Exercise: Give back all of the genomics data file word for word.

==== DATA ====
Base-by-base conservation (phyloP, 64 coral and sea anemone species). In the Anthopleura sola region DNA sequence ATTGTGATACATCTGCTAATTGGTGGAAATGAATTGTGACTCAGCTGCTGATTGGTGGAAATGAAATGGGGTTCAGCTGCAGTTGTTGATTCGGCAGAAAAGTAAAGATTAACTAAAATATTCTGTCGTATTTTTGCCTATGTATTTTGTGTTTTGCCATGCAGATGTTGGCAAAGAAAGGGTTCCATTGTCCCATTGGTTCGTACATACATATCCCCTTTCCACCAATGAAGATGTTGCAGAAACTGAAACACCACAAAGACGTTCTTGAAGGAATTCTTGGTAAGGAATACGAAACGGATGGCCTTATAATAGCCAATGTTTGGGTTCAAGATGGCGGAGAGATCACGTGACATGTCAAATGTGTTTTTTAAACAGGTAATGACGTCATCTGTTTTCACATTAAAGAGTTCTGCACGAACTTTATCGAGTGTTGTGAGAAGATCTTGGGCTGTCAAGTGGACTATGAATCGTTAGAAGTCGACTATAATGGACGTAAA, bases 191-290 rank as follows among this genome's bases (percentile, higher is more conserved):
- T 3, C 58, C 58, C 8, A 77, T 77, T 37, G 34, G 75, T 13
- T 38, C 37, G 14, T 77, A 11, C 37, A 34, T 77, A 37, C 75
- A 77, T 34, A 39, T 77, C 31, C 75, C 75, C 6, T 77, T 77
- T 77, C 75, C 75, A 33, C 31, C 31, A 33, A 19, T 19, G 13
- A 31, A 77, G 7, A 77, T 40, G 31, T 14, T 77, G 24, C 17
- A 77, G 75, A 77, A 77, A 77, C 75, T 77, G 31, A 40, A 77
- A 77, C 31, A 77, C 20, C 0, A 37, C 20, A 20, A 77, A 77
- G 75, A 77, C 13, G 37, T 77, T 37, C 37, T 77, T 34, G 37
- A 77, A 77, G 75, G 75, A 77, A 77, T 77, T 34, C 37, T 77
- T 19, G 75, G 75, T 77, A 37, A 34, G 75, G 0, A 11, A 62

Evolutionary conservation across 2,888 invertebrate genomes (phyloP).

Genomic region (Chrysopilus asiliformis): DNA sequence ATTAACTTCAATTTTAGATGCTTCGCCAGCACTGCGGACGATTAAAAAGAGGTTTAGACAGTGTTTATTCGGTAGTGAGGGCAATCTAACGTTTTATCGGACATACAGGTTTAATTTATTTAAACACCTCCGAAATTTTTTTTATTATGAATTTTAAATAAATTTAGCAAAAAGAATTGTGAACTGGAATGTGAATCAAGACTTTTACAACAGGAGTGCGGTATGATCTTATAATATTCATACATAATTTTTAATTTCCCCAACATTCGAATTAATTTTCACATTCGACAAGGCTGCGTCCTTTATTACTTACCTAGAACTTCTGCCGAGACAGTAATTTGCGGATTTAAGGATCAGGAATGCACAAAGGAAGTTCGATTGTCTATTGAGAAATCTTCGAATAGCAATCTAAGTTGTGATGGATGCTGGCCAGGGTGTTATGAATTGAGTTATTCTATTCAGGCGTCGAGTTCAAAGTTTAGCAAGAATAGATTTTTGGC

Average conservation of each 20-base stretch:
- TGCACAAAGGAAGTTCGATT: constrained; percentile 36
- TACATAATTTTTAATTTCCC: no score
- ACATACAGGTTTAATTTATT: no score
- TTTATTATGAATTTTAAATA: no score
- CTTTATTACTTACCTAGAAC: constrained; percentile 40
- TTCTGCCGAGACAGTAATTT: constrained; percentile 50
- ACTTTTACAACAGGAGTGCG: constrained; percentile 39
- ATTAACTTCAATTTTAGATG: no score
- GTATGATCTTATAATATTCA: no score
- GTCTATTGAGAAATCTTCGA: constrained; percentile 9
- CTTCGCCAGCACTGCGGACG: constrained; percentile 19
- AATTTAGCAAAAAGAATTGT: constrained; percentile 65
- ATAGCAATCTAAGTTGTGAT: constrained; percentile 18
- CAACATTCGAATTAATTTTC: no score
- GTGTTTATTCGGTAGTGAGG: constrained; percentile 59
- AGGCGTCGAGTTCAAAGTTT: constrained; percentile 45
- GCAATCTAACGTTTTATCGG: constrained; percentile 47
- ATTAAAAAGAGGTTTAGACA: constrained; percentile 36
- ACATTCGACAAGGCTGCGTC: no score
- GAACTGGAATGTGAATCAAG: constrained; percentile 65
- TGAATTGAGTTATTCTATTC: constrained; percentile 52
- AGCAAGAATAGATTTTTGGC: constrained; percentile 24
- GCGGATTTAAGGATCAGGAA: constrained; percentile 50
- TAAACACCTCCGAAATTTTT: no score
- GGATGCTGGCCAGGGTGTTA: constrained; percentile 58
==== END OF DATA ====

Base-by-base conservation (phyloP, 64 coral and sea anemone species). In the Anthopleura sola region DNA sequence ATTGTGATACATCTGCTAATTGGTGGAAATGAATTGTGACTCAGCTGCTGATTGGTGGAAATGAAATGGGGTTCAGCTGCAGTTGTTGATTCGGCAGAAAAGTAAAGATTAACTAAAATATTCTGTCGTATTTTTGCCTATGTATTTTGTGTTTTGCCATGCAGATGTTGGCAAAGAAAGGGTTCCATTGTCCCATTGGTTCGTACATACATATCCCCTTTCCACCAATGAAGATGTTGCAGAAACTGAAACACCACAAAGACGTTCTTGAAGGAATTCTTGGTAAGGAATACGAAACGGATGGCCTTATAATAGCCAATGTTTGGGTTCAAGATGGCGGAGAGATCACGTGACATGTCAAATGTGTTTTTTAAACAGGTAATGACGTCATCTGTTTTCACATTAAAGAGTTCTGCACGAACTTTATCGAGTGTTGTGAGAAGATCTTGGGCTGTCAAGTGGACTATGAATCGTTAGAAGTCGACTATAATGGACGTAAA, bases 191-290 rank as follows among this genome's bases (percentile, higher is more conserved):
- T 3, C 58, C 58, C 8, A 77, T 77, T 37, G 34, G 75, T 13
- T 38, C 37, G 14, T 77, A 11, C 37, A 34, T 77, A 37, C 75
- A 77, T 34, A 39, T 77, C 31, C 75, C 75, C 6, T 77, T 77
- T 77, C 75, C 75, A 33, C 31, C 31, A 33, A 19, T 19, G 13
- A 31, A 77, G 7, A 77, T 40, G 31, T 14, T 77, G 24, C 17
- A 77, G 75, A 77, A 77, A 77, C 75, T 77, G 31, A 40, A 77
- A 77, C 31, A 77, C 20, C 0, A 37, C 20, A 20, A 77, A 77
- G 75, A 77, C 13, G 37, T 77, T 37, C 37, T 77, T 34, G 37
- A 77, A 77, G 75, G 75, A 77, A 77, T 77, T 34, C 37, T 77
- T 19, G 75, G 75, T 77, A 37, A 34, G 75, G 0, A 11, A 62

Evolutionary conservation across 2,888 invertebrate genomes (phyloP).

Genomic region (Chrysopilus asiliformis): DNA sequence ATTAACTTCAATTTTAGATGCTTCGCCAGCACTGCGGACGATTAAAAAGAGGTTTAGACAGTGTTTATTCGGTAGTGAGGGCAATCTAACGTTTTATCGGACATACAGGTTTAATTTATTTAAACACCTCCGAAATTTTTTTTATTATGAATTTTAAATAAATTTAGCAAAAAGAATTGTGAACTGGAATGTGAATCAAGACTTTTACAACAGGAGTGCGGTATGATCTTATAATATTCATACATAATTTTTAATTTCCCCAACATTCGAATTAATTTTCACATTCGACAAGGCTGCGTCCTTTATTACTTACCTAGAACTTCTGCCGAGACAGTAATTTGCGGATTTAAGGATCAGGAATGCACAAAGGAAGTTCGATTGTCTATTGAGAAATCTTCGAATAGCAATCTAAGTTGTGATGGATGCTGGCCAGGGTGTTATGAATTGAGTTATTCTATTCAGGCGTCGAGTTCAAAGTTTAGCAAGAATAGATTTTTGGC

Average conservation of each 20-base stretch:
- TGCACAAAGGAAGTTCGATT: constrained; percentile 36
- TACATAATTTTTAATTTCCC: no score
- ACATACAGGTTTAATTTATT: no score
- TTTATTATGAATTTTAAATA: no score
- CTTTATTACTTACCTAGAAC: constrained; percentile 40
- TTCTGCCGAGACAGTAATTT: constrained; percentile 50
- ACTTTTACAACAGGAGTGCG: constrained; percentile 39
- ATTAACTTCAATTTTAGATG: no score
- GTATGATCTTATAATATTCA: no score
- GTCTATTGAGAAATCTTCGA: constrained; percentile 9
- CTTCGCCAGCACTGCGGACG: constrained; percentile 19
- AATTTAGCAAAAAGAATTGT: constrained; percentile 65
- ATAGCAATCTAAGTTGTGAT: constrained; percentile 18
- CAACATTCGAATTAATTTTC: no score
- GTGTTTATTCGGTAGTGAGG: constrained; percentile 59
- AGGCGTCGAGTTCAAAGTTT: constrained; percentile 45
- GCAATCTAACGTTTTATCGG: constrained; percentile 47
- ATTAAAAAGAGGTTTAGACA: constrained; percentile 36
- ACATTCGACAAGGCTGCGTC: no score
- GAACTGGAATGTGAATCAAG: constrained; percentile 65
- TGAATTGAGTTATTCTATTC: constrained; percentile 52
- AGCAAGAATAGATTTTTGGC: constrained; percentile 24
- GCGGATTTAAGGATCAGGAA: constrained; percentile 50
- TAAACACCTCCGAAATTTTT: no score
- GGATGCTGGCCAGGGTGTTA: constrained; percentile 58